• The King of France having taken a fancy to a fine English horse, on which he had seen him mounted at a chace, requested that he would part with it at his own price. On his declining the proposal, the king, determined to take no denial, gave orders to tender him money or to seize the horse. Sydney, on hearing this, instantly took a pistol and shot it, saying, “ that his horse was born a free creature, had served a free man, and should not be mastered by a king of slaves."' p.15l.
During this period of rest from persecution, it is said he composed his Discourses concerning Government, which were not published till after his death, and yet it is understood that they cost him his life; garbled passages from these abstract speculations having been perverted at his trial into substantial treason. From this work, which has been more renowned than read, we shall copy a description of France, under the reign el
its 'most splendid monarch. The picture, drawn by this keen eye-witness is indeed loathsome and horrible, but, on the whole, it is without doubt a faithful delineation.
• Notwithstanding the present pride of France, the numbers and warlike inclinations of that people, the bravery of the nobility, extent of dominion, convenience of situation, and the vast revenues of their king, his greatest advantages have been gained by the mistaken counsels of England, the valour of our soldiers unhappily sent to serve him, and the strangers of whom the strength of his armies con. sists : which is so unsteady a support, that many, who are well versed in affairs of this nature, incline to think, he subsists rather by little arts, and corrupting ministers in foreign courts, than by the power of his own armies; and that some reformation in the counsels of his neighbours, might prove sufficient to overthrow that greatness, which i grown formidable to Europe the same misery to which he has reduced his people, rendering them as unable to defend him, upon any change of fortune, as to defend their own rights against him.'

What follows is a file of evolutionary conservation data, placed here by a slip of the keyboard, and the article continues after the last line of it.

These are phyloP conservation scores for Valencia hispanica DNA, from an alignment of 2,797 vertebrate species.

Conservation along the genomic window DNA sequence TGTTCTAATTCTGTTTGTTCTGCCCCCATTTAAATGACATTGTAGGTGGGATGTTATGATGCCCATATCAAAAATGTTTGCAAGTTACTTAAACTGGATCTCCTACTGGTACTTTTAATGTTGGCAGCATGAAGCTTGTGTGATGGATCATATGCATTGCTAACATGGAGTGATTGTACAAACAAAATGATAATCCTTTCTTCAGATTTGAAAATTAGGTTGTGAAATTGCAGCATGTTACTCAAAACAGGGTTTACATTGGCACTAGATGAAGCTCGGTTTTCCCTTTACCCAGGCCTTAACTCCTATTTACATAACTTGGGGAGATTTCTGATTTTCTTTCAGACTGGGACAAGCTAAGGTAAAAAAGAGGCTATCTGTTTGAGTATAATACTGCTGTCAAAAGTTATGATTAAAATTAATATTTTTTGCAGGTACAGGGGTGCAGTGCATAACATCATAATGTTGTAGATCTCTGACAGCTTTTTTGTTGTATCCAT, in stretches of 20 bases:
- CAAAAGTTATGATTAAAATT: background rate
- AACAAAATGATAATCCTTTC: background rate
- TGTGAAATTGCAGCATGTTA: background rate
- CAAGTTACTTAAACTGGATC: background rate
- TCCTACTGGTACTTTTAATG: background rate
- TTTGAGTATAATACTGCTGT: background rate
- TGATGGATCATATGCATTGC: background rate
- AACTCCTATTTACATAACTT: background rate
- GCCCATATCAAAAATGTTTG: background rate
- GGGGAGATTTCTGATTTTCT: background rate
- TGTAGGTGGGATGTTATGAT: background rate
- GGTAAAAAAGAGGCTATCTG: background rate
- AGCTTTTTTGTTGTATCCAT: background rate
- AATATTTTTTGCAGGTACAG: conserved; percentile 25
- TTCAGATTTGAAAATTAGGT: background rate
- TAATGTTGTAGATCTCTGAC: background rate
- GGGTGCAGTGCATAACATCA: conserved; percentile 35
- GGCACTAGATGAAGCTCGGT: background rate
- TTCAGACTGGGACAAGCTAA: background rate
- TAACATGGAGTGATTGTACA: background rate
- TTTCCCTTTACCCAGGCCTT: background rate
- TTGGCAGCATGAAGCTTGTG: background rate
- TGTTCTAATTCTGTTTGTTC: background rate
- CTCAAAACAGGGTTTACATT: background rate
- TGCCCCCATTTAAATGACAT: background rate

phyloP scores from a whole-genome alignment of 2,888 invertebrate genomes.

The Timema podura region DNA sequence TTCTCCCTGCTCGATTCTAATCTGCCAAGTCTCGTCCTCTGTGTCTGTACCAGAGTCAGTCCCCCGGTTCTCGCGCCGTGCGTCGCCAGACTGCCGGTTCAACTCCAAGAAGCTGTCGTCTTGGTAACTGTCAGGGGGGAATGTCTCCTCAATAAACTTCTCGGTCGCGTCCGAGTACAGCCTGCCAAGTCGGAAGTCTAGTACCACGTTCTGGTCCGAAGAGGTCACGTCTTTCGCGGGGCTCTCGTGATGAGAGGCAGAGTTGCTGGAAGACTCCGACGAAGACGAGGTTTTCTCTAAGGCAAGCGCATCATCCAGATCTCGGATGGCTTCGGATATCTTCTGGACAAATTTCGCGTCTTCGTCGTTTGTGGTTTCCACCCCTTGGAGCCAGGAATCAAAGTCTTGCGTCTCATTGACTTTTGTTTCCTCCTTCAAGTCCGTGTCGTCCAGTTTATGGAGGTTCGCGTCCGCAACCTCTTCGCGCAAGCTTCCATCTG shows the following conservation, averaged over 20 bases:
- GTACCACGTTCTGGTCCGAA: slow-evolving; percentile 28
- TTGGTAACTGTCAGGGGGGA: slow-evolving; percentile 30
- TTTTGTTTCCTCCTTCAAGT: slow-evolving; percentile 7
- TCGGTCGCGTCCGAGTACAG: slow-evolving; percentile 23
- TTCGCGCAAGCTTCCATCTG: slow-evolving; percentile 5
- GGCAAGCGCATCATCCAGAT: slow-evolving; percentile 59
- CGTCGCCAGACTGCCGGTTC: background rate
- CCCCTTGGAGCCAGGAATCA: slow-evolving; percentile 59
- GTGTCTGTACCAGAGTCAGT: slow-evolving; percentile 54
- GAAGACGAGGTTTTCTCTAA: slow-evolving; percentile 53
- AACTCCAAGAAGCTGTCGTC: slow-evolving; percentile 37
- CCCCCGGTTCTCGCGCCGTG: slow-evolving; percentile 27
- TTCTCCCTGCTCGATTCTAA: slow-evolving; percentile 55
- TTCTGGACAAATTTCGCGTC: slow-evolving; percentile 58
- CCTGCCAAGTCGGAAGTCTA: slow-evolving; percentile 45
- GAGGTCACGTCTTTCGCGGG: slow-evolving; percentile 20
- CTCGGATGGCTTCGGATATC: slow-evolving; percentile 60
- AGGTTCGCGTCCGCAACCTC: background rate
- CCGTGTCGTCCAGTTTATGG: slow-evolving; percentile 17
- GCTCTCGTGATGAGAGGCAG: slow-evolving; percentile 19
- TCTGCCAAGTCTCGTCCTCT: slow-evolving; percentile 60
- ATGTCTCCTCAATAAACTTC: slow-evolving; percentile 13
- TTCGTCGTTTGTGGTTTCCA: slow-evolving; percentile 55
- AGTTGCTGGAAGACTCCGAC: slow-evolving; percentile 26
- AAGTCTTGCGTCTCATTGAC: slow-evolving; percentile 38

• We have already said enough to obviate the objections that may be drawn from the prosperity of the French monarchy. The beauty of it is false and painted. There is a rich and hauglity king, who is blessed with such neighbours as are not likely to disturb him, and has nothing to fear from his miserable subjects. But the whole body of that state is full of boils, and wounds, and putrid sores: there is no real strength in it. The people are so unwilling to serve him, that he is said to have put to death, above fourscore thousand of his own sol. diers, within the space of fifteen years, for flying from their colours: and, if he were vigorously attacked, little help could be expected from a discontented nobility, or a starving and despairing people.'
. Notwithstanding the seeming prosperity of France, the warlike temper of that people is so worn out by the frauds and cruelties of corrupt officers, that few men enlist themselves willingly to be sol. diers; and, when they are engaged or forced, they are so little able to endure the miseries to which they are exposed, that they daily run away from their colours, though they know not whither to go, and expect no mercy if they are taken. The king has in vain attempted to correct this humour, by the severity of martial law. But men's minds will not be forced; and though his troops are perfectly well armed, clothed, and exercised, they have given many testimonies of little worth.'
• Though I do not delight to speak of the affairs of our own time, I desire those who know the present state of France to tell me, whether it were possible for the king to keep that nation under servitude, if a vast revenue did not enable him to gain so many to his particular service, as are sufficient to keep the rest in subjection. And,